Jul 09, 2008
If you heard Barack Obama last week testify that his sins could be redeemed because he let Jesus into his life, and now he is called to do the Lord's work, it might have made you nervous. If you heard him pledging more public funds for faith-based initiatives, it might have made you more nervous. It made me nervous too. We've learned all too much in the last seven years about the potential for abuse when religion and politics mix.
But the thought of a President John McCain makes me even more nervous. So I'm prepared to cut Obama some slack on this one. His job is to win the election. He is running far behind among whites who are regular churchgoers and say religion is important in their daily lives. He'll gain more votes with all this faith talk than he'll lose. He has to bend over backwards to prove that he is a real Christian, since some 10% of the public thinks he is Muslim and about 15% more say they don't know what religion he is.
Obama also has to think ahead. He told reporters that he knows he can't win a majority of the Christian evangelical vote. But he can win enough to put him in the White House, and then he'll have to be president of all the people. The more people are able to talk to each other and narrow the divides that separate them, including the divide of faith, he said, the easier it will be to govern. So it makes sense to show evangelicals that he can talk their talk.
Obama certainly showed that in his sermonic speech to the African Methodist Episcopal conference, speaking comfortably and piously about God and Christ and the Gospel. How much does he really believe it? We'll never know. Candidates always use the language their audience wants to hear; when addressing religious groups, they always sound like religious people.
In any case, Obama made his evangelical witness sound like his native language, the real deal. That was a key to George W. Bush's success among evangelicals. Why wouldn't any candidate who knows how to do it want to repeat that success? When it comes to giving our tax dollars to religious groups for social services, though, there are big differences between Obama and Bush. Obama stated flatly that he would forbid discrimination on any basis in hiring staff for these faith-based programs. He said equally flatly that "if you get a federal grant, you can't use that grant money to proselytize. . . . Federal dollars that go directly to churches, temples, and mosques can only be used on secular programs."
George W. Bush never said that - not only because he was courting churches for political purposes, but because the strictly secular approach contradicted the basic theology of his faith-based program. That theology, worked out by his mentors Myron Magnet and Marvin Olasky (who coined the phrase "compassionate conservatism"), is based on the concept of original sin. "Man's sinful nature leads to and lust and idleness," Olasky wrote. "The fundamental purpose of the social order," according to Magnet, "is to restrain man's instinctual aggressiveness." They assume that religion is the institution that has always done this best.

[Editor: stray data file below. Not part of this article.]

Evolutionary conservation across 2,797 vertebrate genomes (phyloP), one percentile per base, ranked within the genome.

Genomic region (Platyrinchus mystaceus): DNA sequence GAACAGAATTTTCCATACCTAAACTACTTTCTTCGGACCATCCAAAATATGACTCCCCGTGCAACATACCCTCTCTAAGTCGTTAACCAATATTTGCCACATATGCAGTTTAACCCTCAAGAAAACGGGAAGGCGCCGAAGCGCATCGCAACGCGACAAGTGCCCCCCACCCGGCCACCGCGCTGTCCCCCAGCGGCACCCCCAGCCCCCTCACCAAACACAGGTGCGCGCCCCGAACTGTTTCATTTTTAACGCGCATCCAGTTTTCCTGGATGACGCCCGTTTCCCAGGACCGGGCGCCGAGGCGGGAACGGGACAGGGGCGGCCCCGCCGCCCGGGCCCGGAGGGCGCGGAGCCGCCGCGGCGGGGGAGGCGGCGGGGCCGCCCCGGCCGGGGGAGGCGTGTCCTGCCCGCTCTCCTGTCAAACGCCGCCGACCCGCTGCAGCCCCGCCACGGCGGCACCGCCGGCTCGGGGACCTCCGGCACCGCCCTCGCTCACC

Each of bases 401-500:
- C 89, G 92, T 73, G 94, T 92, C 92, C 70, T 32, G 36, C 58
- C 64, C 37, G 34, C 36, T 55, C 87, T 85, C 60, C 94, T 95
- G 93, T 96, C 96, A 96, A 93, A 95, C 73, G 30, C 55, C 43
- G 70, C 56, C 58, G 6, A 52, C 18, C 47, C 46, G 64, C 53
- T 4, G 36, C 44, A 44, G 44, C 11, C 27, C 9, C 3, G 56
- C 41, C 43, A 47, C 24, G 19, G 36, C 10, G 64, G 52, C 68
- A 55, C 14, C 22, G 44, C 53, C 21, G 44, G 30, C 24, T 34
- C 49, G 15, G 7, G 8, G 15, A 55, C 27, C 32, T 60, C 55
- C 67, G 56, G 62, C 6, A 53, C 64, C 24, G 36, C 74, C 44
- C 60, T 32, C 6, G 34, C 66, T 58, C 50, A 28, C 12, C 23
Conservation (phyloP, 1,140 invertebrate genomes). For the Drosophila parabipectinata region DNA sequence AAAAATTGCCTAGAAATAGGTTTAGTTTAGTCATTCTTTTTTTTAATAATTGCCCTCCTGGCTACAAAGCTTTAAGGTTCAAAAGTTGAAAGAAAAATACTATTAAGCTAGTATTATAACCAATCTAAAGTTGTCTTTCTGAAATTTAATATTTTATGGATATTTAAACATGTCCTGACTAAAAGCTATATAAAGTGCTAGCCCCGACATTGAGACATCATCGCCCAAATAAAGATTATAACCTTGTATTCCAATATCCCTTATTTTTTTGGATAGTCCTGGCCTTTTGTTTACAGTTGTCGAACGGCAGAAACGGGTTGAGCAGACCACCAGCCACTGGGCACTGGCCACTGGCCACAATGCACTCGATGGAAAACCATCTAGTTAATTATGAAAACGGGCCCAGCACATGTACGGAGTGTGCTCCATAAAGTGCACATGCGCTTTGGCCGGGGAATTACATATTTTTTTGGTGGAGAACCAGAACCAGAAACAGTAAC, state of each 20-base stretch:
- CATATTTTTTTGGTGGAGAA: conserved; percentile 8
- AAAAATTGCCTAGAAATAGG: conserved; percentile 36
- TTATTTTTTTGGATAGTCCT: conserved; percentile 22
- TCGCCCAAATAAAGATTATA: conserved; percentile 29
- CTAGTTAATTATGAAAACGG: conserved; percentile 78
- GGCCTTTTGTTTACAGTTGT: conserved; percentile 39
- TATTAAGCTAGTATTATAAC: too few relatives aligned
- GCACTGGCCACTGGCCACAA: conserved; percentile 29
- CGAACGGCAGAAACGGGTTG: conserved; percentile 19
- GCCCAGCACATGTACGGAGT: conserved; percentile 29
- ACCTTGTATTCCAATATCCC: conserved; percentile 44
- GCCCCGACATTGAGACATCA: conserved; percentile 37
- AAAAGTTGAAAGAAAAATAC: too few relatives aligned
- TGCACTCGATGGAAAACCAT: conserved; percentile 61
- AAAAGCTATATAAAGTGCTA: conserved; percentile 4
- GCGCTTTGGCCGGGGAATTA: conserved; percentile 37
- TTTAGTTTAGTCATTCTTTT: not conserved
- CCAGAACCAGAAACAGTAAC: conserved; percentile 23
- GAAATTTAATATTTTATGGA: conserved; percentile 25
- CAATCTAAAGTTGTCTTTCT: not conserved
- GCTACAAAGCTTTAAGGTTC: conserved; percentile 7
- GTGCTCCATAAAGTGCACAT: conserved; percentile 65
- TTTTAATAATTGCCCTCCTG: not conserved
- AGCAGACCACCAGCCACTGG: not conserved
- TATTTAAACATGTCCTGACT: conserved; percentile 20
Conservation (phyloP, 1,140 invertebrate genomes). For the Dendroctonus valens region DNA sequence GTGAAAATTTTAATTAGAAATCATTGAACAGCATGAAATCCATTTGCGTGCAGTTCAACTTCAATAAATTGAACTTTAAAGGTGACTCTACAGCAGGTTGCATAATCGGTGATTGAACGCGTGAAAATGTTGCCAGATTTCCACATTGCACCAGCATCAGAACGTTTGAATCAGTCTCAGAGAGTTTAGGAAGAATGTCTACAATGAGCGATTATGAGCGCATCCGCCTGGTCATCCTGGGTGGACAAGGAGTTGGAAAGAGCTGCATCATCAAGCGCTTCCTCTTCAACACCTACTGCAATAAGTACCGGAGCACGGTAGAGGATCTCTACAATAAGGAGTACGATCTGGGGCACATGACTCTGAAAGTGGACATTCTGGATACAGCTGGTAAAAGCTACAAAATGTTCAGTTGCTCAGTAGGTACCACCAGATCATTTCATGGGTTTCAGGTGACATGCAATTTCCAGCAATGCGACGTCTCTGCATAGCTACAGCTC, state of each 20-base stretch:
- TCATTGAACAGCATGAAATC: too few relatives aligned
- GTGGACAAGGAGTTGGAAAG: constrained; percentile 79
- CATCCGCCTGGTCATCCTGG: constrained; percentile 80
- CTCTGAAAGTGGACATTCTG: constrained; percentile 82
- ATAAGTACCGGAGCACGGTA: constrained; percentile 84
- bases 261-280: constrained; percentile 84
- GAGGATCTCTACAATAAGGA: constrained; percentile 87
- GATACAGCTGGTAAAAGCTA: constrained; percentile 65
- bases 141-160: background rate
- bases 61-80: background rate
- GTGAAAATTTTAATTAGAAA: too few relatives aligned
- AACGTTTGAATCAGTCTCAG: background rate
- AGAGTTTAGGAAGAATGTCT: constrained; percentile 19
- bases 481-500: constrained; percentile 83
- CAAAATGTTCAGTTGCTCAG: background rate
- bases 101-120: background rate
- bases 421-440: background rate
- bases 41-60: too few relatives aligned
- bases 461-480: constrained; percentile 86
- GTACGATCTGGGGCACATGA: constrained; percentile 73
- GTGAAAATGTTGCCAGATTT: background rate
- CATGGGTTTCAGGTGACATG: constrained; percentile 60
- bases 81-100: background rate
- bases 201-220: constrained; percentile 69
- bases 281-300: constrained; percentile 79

Religion is the antidote to poverty too, they argue, because the root of poverty is sinful sloth. It's even more so now, because the poor believe they are powerless victims. Poor neighborhoods are "reduced to savage anarchy. ... No one is in control and the forces of lawlessness are sliding out from restraint," Magnet opined. "The required solution is for the poor to take responsibility for themselves." Those who refuse to work and behave themselves must suffer painful consequences. A "demanding love, a severe mercy," Bush has called it.
But to learn the necessary self-discipline, poor sinners must have have an inner spiritual transformation and accept the highest authority: God. So religious groups can help the needy only by dishing out religious teaching and inspiration along with hot meals and job training. And the best teaching comes from the Bible. That's the theory of "compassionate conservatism."
Unlike Bush, Obama has no record of making such a conservative theological approach central to his policymaking. He did tell the AME conference that social problems are partly - not entirely - rooted in sin. And he briefly mentioned the importance of personal responsibility, urging the poor not to use poverty as an excuse.
But Obama does not treat social problems primarily as individual faults the way "compassionate conservatism" does. He treats them as political problems. His record is not in urging spiritual reform, as Bush's was when he ran for president. Obama's record is in organizing in churches, helping people see that their problems come from systemic abuse by the wealthy and the powerful, and teaching them how to resist.
That's why he opened his call for faith-based initiatives by lauding the Campaign for Human Development and concluded it by including "interfaith coalitions like the Let Justice Roll campaign." These groups don't rely on charity and evangelizing. They do congregation-based community organizing ( CBCO), giving the poor political tools to fight and change the system. They know that poverty comes from unjust systems, not individual sin. By making CBCO an integral part of his faith-based approach, Obama signaled that he'll take a very different path than Bush.
Ira Chernus is Professor of Religious Studies at the University of Colorado at Boulder, where he has taught for over 30 years. He has published numerous articles and eight books including Monsters To Destroy: The Neoconservative War on Terror and Sin.
(c)2007 Religion Dispatches
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